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The Biggest Mistakes You're Making With Home Hair Color…and How to Fix Them

The Biggest Mistakes You're Making With Home Hair Color…and How to Fix Them

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Remember that time you tried going golden blonde but ended up with brassy bronze instead?

You’re in dire need of a makeover, but let’s face it, emptying out your wallet for a hair coloring session at the salon isn’t in your budget right now.Of course, there are those home dyeing kits, except your efforts with those have often led to disastrous results.

Fortunately, those dreaded hair coloring mistakes are easy to fix.

READ: The Home Hair Color Spectrum, Decoded

Celebrity hairstylist and colorist Frank Galasso is no stranger to transforming tresses from bland to fab. He has worked with Gwyneth Paltrow, the Kardashian sisters, Sofia Vergara, and Vogue Magazine among others. We want to know how to deal with home hair dye disasters and he understands our frustrations completely.

“I love color, and think it can add amazing dimension and gloss to the hair,” he explains. “But at-home coloring can be tricky, and there are some common mistakes I see all the time.”

Got a home coloring emergency? Check out what Galasso has to say about the top mistakes you're making (someone had to tell you), along with some quick fixes if it’s already too late:

Trying Ombré

Don't try a do-it-yourself ombré kit if your hair is dark…it never turns out properly even if you follow directions! A proper ombré needs to be done by a professional, as it's way too difficult to try to blend dark to light on your own. Home kits only look good if your hair is naturally light. If you’ve already tried this to disastrous results, dye your hair back to its original color for a fix.

READ: Rihanna Goes Gray: Love It or Hate It?

Covering Grays

If you want to cover grays, just remember that home color can make your hair look flat-almost muddy. To fix a bad gray-covering-job, choose a shade with gold in it, such as a golden brown. The gold on grey will help to not make your color look flat.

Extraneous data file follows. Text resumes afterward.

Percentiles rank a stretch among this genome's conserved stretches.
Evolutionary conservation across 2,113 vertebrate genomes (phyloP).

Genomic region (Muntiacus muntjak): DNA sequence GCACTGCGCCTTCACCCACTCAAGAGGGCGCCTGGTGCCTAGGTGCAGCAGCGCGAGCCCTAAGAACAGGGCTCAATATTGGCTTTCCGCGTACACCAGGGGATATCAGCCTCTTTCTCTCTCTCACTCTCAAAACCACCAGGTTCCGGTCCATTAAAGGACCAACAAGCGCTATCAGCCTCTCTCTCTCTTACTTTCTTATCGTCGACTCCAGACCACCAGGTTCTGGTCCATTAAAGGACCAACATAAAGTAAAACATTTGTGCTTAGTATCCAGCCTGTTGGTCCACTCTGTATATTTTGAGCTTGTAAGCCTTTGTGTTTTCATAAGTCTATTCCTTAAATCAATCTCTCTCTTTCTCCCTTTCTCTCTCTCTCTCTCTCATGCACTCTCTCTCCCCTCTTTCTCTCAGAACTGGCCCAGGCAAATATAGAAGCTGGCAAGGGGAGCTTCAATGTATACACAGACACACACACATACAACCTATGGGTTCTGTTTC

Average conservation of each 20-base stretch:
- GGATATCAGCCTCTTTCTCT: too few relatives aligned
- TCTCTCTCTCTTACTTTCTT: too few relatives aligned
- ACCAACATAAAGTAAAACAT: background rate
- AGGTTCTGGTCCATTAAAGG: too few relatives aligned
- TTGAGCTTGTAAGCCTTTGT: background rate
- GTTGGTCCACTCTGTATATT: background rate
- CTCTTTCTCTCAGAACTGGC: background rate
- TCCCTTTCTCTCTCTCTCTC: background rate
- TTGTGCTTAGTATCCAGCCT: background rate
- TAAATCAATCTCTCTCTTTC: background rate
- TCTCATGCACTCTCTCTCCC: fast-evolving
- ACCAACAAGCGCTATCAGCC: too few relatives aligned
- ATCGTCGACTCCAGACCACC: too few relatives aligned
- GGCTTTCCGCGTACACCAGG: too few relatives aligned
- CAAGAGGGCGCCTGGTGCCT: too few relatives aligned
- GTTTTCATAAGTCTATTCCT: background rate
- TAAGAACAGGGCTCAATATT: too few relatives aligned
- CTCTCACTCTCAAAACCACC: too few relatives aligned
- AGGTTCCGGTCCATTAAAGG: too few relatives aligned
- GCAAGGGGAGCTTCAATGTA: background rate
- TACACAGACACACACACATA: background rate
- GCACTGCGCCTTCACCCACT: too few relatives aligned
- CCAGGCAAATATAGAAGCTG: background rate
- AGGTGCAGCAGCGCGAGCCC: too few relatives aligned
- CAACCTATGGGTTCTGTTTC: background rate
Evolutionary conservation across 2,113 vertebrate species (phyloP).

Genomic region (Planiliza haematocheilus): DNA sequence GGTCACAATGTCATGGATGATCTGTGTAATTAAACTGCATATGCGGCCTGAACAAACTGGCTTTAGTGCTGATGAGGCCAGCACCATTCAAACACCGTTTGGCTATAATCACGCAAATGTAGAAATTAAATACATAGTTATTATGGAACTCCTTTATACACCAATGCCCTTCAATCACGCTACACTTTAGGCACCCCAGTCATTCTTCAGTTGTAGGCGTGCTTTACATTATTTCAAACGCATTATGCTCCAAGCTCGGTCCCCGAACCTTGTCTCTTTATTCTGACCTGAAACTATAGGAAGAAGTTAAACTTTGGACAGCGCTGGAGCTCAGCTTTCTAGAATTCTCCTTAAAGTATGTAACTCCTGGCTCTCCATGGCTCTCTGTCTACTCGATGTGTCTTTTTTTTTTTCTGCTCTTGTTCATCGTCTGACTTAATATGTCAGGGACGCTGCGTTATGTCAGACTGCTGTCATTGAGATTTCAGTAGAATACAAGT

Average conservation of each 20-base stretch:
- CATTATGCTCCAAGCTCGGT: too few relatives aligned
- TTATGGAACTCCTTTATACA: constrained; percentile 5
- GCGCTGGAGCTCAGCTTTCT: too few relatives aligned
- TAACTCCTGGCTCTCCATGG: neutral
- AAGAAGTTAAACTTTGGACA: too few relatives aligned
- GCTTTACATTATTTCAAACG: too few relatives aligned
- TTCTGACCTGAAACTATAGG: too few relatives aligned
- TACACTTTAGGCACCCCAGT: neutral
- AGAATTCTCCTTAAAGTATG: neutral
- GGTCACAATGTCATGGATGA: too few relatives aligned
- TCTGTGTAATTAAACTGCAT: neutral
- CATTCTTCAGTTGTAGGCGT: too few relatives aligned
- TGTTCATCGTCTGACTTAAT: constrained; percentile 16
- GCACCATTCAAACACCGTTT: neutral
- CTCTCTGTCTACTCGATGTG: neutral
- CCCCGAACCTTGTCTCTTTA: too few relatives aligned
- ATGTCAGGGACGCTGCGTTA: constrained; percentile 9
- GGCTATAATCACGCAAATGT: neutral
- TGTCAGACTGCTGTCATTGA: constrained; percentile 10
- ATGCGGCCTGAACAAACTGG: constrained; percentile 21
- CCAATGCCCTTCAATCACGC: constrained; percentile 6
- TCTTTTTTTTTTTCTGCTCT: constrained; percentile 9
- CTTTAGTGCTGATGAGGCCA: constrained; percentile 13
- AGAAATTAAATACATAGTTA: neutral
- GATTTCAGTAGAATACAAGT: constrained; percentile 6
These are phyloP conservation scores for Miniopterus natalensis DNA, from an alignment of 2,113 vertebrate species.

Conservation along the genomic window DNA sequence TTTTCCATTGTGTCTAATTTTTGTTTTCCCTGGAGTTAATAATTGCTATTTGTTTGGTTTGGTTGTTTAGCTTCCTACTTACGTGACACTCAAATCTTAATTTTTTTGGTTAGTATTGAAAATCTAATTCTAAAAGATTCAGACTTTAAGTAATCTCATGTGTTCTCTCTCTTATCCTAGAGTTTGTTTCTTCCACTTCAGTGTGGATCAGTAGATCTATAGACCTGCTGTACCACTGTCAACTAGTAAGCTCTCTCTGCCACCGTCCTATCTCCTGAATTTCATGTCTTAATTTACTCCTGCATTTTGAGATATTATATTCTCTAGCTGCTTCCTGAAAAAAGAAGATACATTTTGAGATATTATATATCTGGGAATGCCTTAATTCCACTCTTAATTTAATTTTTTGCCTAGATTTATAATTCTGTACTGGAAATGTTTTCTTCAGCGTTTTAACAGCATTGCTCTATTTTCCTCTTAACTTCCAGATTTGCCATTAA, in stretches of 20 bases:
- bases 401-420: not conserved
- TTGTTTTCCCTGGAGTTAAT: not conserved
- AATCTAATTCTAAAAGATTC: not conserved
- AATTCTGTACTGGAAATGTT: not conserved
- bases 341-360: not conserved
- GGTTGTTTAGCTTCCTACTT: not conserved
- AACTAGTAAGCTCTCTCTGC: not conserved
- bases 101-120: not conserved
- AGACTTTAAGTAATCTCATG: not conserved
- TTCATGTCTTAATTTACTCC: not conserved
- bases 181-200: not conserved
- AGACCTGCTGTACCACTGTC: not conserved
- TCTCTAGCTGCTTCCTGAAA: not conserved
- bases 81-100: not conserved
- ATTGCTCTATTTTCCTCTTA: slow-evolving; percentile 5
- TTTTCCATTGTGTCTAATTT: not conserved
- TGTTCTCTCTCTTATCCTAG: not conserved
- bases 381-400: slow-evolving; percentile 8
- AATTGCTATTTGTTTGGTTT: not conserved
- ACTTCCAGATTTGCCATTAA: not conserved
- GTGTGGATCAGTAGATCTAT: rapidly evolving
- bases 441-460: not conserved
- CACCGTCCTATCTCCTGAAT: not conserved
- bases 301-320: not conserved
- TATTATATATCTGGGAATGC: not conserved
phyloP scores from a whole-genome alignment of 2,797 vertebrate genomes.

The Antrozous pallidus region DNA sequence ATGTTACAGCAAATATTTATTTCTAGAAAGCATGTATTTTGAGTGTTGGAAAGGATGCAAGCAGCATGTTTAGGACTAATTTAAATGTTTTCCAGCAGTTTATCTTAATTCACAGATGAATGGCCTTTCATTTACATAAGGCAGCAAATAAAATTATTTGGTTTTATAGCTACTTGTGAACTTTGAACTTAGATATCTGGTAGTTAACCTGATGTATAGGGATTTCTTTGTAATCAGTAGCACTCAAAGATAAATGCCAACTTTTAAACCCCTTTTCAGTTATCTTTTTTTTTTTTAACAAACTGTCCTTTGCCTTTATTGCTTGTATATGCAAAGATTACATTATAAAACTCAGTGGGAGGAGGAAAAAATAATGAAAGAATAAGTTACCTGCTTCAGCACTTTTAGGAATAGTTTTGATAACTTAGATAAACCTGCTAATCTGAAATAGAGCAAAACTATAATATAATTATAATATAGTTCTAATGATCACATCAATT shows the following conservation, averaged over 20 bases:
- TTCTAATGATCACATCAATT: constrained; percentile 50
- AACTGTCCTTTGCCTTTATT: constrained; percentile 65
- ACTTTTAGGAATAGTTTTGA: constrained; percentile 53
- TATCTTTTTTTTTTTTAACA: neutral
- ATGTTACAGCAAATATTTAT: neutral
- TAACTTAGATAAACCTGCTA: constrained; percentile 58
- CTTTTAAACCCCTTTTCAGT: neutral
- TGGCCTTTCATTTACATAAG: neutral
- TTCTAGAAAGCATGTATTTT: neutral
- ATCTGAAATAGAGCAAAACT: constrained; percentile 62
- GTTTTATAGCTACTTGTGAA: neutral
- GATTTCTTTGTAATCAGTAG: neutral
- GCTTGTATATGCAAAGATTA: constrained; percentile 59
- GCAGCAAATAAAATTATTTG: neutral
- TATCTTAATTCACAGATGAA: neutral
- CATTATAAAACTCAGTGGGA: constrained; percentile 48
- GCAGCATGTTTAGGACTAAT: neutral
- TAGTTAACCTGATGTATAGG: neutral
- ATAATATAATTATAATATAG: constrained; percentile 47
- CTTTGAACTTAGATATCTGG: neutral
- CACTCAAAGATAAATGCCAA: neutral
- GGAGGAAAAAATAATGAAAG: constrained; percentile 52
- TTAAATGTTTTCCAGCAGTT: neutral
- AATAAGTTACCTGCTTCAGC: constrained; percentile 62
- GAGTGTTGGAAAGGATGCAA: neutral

Highlighting

When highlighting hair, home color can look brassy. Fix by getting an add-on gloss color in an ash shade, and apply it over the highlights. Add-on glosses don’t have peroxide and will only change the color of the highlights without affecting your non-highlighted hair.

From Blonde to Brunette...and Back Again

Already dyed your hair dark and decided you now want to go lighter? Not the best idea. Lighter color won't lighten hair that has a dark tint on it, and only the new regrowth will be the lighter color without matching the ends. To make this work, buy a home color remover kit to chemically remove the darker color from your hair, and then dye with the desired lighter color.   

READ: What to Know Before Making Your Hair Darker

Going Red

Don’t try and color gray hair red! Too late and feel like you’re channeling Ronald McDonald? To fix, re-color your hair with a non-peroxide color gloss in a natural brown for five minutes. This will tone an unnatural looking red to a more natural shade. 

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